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Kobe Bryant is averaging a career-high 48.2 percent shooting from the field while averaging 28.6 points per game. Furthermore, the Black Mamba is shooting 39.8 percent from three-point range and is shooting a career-high 87.0 percent from the free-throw line.
However, the one knock on the Mamba's offensive performance are his four turnovers per game.
All of these numbers point towards an elite level of efficiency from the veteran. The turnovers can be attributed to the offensive struggles the entire team is currently facing in terms of conforming to D'Antoni's system.
Despite the Lakers' early-season struggles, there is no doubt that Bryant's offensive output has not been been lacking.
Averaging his highest amount of points per game since the 2007-08 NBA season, Bryant has shown that attention to conditioning and fundamentals can prolong a superstar's elite level of production.
Despite the constant criticisms regarding his ball-stopping tendencies and the numerous isolation plays Bryant has per game, the Mamba's two championships without Shaquille O'Neal are evidence enough that him being the focal point of an offense works.
Bryant's five rebounds and close to two steals per game are right where his career averages are.
Thus, there has been no dropoff statistically for Bryant on the defensive end.
However, it has been apparent that Bryant isn't the same perimeter defender he used to be earlier in his career. He is still a very good perimeter defender, but age and mileage has hindered his ability to delegate an equal amount of effort on both ends of the court.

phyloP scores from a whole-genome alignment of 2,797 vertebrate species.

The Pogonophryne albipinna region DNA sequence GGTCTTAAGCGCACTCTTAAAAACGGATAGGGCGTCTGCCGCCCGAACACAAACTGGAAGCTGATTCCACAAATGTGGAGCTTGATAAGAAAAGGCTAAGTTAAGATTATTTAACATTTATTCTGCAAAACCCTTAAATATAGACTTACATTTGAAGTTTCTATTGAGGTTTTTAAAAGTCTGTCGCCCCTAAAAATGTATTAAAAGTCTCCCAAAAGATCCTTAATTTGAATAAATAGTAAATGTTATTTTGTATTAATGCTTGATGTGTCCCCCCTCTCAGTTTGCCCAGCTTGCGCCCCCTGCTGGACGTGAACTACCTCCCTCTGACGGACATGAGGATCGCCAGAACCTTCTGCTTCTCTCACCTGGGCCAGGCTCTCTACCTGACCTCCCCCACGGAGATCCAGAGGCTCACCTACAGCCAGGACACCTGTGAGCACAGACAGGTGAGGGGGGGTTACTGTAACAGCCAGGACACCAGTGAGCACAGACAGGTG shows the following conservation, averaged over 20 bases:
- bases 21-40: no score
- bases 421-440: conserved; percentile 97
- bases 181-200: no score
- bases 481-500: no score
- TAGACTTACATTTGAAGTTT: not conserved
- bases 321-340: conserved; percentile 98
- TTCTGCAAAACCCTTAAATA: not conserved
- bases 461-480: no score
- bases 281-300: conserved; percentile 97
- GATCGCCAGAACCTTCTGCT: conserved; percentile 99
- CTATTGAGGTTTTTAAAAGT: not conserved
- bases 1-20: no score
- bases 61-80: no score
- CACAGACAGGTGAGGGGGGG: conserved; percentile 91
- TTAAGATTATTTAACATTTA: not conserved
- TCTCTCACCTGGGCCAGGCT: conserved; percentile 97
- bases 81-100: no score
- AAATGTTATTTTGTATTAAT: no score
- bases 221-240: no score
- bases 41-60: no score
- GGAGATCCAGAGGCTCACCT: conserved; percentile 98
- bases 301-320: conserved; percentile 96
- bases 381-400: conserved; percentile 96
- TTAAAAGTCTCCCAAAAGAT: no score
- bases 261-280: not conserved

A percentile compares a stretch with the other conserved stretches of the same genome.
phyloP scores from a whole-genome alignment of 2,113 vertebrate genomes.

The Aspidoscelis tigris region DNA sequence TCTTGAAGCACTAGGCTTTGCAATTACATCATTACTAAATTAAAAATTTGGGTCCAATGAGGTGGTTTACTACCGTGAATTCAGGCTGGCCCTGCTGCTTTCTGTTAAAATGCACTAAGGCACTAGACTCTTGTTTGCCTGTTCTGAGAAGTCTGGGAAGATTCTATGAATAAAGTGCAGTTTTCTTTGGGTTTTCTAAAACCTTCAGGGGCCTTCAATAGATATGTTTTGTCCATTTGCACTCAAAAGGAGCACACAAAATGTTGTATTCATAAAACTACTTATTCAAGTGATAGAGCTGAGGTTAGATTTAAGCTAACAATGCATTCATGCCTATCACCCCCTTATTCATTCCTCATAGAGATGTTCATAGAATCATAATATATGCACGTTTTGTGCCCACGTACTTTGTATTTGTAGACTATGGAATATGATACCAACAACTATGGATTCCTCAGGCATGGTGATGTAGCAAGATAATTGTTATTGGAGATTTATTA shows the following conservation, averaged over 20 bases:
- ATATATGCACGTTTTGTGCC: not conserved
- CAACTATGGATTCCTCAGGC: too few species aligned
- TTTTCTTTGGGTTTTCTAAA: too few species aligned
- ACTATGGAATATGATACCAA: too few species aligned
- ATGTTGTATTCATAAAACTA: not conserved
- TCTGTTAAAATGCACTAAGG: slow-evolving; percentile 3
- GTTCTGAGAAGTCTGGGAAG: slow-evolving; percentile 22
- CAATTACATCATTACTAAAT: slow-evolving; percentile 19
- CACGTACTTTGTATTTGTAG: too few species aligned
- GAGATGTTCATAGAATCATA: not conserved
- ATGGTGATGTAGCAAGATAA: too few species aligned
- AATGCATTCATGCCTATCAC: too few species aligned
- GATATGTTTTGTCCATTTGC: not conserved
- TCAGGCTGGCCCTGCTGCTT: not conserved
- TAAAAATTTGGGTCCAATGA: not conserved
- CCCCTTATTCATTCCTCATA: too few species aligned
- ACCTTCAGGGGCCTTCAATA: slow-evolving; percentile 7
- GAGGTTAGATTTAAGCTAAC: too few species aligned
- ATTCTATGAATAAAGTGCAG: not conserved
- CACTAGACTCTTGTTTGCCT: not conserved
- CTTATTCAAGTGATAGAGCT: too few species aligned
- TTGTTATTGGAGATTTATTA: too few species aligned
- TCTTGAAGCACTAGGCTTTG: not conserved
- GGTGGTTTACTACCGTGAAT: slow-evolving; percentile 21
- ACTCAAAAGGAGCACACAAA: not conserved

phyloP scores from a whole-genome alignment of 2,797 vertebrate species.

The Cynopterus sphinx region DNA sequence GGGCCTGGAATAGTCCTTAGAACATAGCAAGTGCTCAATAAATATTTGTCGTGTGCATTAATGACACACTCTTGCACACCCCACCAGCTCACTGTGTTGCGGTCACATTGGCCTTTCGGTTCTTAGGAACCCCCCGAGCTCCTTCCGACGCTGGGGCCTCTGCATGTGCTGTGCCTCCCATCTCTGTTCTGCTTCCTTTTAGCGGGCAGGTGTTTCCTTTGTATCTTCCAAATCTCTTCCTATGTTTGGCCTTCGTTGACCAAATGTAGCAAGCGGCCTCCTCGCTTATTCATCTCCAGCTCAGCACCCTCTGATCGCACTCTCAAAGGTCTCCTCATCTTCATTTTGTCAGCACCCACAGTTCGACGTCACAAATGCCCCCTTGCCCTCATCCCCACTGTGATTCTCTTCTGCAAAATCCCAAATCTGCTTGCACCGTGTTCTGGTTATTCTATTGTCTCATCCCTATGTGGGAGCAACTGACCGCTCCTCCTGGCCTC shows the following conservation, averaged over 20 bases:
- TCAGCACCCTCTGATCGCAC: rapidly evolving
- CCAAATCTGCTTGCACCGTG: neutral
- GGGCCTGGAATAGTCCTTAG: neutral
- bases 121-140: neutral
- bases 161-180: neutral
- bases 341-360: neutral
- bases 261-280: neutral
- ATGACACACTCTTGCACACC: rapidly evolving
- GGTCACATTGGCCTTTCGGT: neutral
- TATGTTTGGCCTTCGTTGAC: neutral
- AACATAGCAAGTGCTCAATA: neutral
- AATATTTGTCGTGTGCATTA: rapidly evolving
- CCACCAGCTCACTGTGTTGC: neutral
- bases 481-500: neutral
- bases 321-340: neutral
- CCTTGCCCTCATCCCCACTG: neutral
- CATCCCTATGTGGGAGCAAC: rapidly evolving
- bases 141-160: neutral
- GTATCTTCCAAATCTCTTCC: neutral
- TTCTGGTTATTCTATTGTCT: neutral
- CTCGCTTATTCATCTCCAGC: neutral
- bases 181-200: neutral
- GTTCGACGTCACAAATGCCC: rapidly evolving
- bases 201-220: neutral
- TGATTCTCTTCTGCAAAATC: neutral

It appears as if Bryant's efforts on offense have mitigated his efforts on defense. Thus, it appears as if Bryant is sacrificing his defensive proficiency for his offensive efficiency.
Although he may still be destined for another All-Defensive selection due to his reputation, Bryant's defensive prowess no longer warrants him the label of a true defensive stopper.
He has often been late on rotations and has even been scolded by Dwight Howard on the court for missing rotations or being late on help defense.
Though this may be the case for the time being, if the Lakers are able to rediscover their offensive prowess under Mike D'Antoni, perhaps Bryant may be able to refocus his efforts on the defensive end of the court.
Bryant has never been a motivational leader.
The Black Mamba has guided his championship teams through intimidation. Furthermore, his ability to lead a team by example has been the true hallmark of his intangible impact.
However, in the past two seasons, his arrogance in regard to the ability of his team may have hindered their collective killer instinct. Though this confidence comes with believing he is the best, Bryant's temperament in this regard often fluctuates between pure frustration and confident indifference.
Either Bryant is going to jump down his teammates' throats or he's going to overlook some major problems.
Consider the fact that Bryant did not see the danger signs when the Lakers stumbled out of the gates under Mike Brown.
Recall how Bryant's initial indifference turned into intense frustration (i.e. Kobe Death Stare).
The Black Mamba is going to continue to be the Black Mamba. However, consider what Charles Barkley continues to stress.
Barkley emphasizes that players like Dwyane Wade, Kobe Bryant and even Michael Jordan to some extent, do not make the players around them better in the same way players like LeBron James and Magic Johnson do.
Concurrently, Bryant isn't the greatest locker-room motivator. However, his drive and his will should continue to be a good example for his teammates.
FINAL GRADE: B+